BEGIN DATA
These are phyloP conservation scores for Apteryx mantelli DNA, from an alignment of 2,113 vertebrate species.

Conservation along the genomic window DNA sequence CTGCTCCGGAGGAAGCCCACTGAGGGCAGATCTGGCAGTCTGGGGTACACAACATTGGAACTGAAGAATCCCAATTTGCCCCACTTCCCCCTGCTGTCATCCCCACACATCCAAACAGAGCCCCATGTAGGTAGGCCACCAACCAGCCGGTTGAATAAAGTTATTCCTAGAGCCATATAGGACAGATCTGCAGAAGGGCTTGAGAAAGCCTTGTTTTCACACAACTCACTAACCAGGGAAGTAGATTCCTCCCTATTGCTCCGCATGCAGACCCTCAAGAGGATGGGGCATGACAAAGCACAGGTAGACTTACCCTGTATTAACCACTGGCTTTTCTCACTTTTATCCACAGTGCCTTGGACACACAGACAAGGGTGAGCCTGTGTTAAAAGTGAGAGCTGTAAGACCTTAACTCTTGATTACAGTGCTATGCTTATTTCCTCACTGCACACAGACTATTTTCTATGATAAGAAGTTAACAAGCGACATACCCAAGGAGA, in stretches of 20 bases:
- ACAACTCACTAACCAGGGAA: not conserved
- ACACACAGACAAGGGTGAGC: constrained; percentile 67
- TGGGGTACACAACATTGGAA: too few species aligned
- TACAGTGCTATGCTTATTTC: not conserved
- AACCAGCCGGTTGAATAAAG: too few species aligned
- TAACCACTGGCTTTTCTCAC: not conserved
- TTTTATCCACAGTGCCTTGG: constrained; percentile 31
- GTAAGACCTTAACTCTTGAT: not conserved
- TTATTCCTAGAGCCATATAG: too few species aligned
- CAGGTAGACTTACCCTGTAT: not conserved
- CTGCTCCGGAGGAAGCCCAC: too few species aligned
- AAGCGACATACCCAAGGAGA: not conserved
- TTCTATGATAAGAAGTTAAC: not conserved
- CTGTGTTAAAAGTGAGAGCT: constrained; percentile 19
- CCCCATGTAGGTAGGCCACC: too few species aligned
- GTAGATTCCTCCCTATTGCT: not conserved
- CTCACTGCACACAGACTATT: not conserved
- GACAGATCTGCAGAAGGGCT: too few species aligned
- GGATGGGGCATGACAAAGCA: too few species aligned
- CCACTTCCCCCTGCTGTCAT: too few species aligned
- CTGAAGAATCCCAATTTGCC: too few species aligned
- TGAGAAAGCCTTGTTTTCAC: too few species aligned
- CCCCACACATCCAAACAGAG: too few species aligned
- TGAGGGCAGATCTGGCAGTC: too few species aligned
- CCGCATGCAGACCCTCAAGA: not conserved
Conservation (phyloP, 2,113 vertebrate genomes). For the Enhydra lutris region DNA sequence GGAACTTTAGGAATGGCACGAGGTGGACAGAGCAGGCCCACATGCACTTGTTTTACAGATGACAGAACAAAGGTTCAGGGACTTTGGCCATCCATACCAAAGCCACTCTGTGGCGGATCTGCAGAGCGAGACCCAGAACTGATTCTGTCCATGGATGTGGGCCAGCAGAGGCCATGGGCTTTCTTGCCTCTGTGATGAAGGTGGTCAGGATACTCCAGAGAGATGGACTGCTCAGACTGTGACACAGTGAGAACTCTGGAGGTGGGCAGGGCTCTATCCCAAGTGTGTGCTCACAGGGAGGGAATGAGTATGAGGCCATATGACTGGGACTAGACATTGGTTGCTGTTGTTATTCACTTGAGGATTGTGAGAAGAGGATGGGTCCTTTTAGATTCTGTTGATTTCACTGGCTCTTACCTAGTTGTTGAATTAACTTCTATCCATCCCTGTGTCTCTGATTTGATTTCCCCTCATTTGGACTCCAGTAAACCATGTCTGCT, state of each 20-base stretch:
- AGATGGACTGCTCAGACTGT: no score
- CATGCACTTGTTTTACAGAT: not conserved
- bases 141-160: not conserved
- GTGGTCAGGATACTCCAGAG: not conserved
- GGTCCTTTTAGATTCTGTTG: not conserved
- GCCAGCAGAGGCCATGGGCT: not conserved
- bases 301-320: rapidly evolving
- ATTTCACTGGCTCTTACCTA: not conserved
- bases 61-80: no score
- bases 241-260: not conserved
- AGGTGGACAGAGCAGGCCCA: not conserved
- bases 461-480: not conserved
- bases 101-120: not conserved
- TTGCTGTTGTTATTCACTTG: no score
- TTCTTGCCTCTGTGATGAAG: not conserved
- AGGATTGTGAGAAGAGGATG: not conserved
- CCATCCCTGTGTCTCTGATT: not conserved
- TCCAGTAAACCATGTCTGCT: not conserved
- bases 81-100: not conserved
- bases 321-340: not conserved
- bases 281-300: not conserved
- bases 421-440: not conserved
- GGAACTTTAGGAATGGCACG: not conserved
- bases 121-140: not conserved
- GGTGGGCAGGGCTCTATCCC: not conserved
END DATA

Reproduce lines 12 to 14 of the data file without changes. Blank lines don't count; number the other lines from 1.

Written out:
- CAGGTAGACTTACCCTGTAT: not conserved
- CTGCTCCGGAGGAAGCCCAC: too few species aligned
- AAGCGACATACCCAAGGAGA: not conserved